Students go on a hunt to find a word for each letter of the alphabet from a free online picture dictionary.
In this unit, students begin reading a retold version of the literary classic Peter Pan to build their understanding of how the historical context of a literary classic can have an impact on the content and also to analyze how writers develop characters to capture a reader's imagination. In the first half of the unit, students read an informational text to build background knowledge about the author, J.M. Barrie, and some of the relevant aspects of society in Great Britain at the time the original novel was written. Students then focus on analyzing how the events in each chapter build on what came before and consider how the illustrations in the first four chapters of Peter Pan contribute to the meaning of the text. After reading each chapter, students make connections between the historical context and the content of the chapter.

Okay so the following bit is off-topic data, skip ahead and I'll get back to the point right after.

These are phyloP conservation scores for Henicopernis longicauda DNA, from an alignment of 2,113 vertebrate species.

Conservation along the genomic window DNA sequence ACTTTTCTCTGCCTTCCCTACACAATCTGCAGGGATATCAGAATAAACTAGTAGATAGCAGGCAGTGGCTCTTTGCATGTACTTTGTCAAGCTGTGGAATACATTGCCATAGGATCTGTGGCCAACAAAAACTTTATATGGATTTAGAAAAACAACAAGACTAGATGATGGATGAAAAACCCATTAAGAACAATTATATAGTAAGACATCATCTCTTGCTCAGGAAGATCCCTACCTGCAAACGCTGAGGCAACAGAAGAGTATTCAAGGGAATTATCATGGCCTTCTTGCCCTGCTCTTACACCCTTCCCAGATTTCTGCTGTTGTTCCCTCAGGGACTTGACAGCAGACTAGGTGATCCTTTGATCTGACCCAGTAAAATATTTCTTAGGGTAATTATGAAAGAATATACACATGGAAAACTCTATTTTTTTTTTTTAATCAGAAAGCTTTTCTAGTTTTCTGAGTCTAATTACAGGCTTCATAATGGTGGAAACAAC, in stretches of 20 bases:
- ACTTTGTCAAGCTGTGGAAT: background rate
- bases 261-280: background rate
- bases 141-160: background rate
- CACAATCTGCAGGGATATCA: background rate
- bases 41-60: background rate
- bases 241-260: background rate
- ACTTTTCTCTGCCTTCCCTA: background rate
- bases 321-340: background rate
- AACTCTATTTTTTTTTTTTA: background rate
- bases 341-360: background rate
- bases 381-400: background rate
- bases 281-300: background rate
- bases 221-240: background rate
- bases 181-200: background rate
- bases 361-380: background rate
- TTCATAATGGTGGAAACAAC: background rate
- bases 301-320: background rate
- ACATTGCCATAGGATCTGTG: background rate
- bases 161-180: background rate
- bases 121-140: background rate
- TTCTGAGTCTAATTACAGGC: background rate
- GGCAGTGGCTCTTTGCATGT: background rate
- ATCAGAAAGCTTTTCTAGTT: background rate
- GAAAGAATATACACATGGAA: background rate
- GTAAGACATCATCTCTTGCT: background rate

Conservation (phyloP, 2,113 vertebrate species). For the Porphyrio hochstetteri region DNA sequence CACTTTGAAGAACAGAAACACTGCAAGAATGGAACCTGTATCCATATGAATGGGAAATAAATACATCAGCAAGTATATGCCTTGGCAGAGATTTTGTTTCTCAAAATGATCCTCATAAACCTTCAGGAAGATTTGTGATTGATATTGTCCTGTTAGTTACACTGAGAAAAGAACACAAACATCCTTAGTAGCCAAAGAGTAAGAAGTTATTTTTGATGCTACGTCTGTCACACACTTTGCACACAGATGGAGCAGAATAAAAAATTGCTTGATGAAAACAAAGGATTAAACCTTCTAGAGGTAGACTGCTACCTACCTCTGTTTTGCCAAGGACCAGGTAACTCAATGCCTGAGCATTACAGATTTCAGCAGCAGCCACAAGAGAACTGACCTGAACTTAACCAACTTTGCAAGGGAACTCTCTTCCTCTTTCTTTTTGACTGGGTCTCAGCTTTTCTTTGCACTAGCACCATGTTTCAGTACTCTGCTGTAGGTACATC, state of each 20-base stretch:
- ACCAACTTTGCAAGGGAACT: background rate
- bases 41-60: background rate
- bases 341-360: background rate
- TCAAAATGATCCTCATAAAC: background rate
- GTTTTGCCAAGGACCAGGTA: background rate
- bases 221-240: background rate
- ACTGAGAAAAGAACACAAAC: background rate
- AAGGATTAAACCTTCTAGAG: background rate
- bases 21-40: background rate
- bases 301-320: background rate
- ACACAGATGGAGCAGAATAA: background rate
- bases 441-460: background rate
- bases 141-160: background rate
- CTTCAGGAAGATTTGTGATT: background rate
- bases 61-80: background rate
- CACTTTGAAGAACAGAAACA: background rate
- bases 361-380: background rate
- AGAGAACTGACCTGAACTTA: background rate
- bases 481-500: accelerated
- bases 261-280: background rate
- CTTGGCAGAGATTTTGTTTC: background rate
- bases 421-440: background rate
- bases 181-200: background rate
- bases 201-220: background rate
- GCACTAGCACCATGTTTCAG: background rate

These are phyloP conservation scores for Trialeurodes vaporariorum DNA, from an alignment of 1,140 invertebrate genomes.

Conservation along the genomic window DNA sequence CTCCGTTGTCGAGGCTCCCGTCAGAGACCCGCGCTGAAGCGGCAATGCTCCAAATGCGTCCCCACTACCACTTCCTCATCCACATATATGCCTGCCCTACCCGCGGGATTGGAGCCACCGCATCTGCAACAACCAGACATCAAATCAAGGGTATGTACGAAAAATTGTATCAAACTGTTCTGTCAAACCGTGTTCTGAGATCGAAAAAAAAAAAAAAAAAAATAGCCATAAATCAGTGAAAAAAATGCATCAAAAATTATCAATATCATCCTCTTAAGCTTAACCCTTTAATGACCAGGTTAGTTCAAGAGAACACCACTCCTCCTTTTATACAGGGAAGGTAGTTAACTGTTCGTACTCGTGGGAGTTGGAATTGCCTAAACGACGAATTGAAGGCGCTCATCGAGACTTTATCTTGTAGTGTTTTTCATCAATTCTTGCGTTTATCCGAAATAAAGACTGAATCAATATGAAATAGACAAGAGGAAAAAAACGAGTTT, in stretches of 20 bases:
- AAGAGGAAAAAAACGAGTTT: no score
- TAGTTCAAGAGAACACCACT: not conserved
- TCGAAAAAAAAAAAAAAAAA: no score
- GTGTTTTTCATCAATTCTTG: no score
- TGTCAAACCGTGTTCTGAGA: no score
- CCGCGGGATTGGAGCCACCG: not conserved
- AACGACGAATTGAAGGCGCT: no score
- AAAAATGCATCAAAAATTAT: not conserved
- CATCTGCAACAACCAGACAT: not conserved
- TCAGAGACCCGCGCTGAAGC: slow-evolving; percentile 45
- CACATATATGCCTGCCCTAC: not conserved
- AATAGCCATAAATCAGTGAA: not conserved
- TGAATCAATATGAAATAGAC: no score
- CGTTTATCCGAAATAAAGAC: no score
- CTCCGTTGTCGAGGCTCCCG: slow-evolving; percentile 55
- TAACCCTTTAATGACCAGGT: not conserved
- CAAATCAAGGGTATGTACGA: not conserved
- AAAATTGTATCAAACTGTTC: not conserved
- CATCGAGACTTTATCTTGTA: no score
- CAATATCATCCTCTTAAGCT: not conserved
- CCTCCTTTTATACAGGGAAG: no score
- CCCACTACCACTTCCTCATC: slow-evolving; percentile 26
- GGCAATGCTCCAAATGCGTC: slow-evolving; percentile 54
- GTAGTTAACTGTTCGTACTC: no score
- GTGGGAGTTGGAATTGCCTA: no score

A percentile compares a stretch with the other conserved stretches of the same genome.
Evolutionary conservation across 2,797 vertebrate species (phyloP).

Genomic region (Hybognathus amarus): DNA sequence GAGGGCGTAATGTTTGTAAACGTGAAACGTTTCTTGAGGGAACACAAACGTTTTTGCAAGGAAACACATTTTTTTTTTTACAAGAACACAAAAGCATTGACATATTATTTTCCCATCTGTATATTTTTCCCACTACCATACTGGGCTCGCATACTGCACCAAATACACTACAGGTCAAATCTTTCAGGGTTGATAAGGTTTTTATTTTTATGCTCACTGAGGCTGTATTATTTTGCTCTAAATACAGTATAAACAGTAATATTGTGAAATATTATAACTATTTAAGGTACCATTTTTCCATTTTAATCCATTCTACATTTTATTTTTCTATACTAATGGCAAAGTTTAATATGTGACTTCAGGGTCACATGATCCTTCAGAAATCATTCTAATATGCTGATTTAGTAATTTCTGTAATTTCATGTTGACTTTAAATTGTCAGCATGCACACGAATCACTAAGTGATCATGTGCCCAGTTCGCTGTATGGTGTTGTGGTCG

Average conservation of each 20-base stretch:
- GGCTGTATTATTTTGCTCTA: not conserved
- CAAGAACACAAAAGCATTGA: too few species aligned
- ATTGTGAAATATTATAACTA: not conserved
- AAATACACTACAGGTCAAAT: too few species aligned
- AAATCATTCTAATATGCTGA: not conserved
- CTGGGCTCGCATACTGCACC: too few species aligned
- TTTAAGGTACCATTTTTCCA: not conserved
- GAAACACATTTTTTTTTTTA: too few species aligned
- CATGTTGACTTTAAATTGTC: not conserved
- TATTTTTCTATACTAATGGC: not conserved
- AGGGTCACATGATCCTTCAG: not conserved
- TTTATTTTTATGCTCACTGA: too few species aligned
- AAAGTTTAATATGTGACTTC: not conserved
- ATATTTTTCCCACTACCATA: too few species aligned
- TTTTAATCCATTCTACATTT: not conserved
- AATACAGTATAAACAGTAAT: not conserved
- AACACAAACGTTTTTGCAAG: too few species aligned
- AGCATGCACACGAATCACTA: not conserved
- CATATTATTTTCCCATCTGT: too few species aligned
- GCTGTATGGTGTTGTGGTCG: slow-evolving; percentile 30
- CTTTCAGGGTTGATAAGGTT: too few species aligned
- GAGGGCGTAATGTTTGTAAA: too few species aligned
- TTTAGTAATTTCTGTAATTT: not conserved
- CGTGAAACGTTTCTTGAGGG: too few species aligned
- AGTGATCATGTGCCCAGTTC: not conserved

For the mid-unit assessment, students closely read a new chapter of Peter Pan and answer selected response and short-constructed response questions about the text. In the second half of the unit, through teacher-guided close reading, independent close reading, and discussion, students analyze the characters by carefully examining their traits, motivations, actions, and points of view. They also analyze figurative language, word relationships, and nuances in word meaning to gain a deeper understanding of the meaning of the text. For the end of unit assessment, students closely read another new chapter of Peter Pan, answer selected response questions, and complete a table to analyze the character traits, motivations, actions, and points of view.
RL.3.1, RL.3.2, RL.3.4, RL.3.5, RL.3.6, RL.3.7, RL.3.10, L.3.4, L.3.5.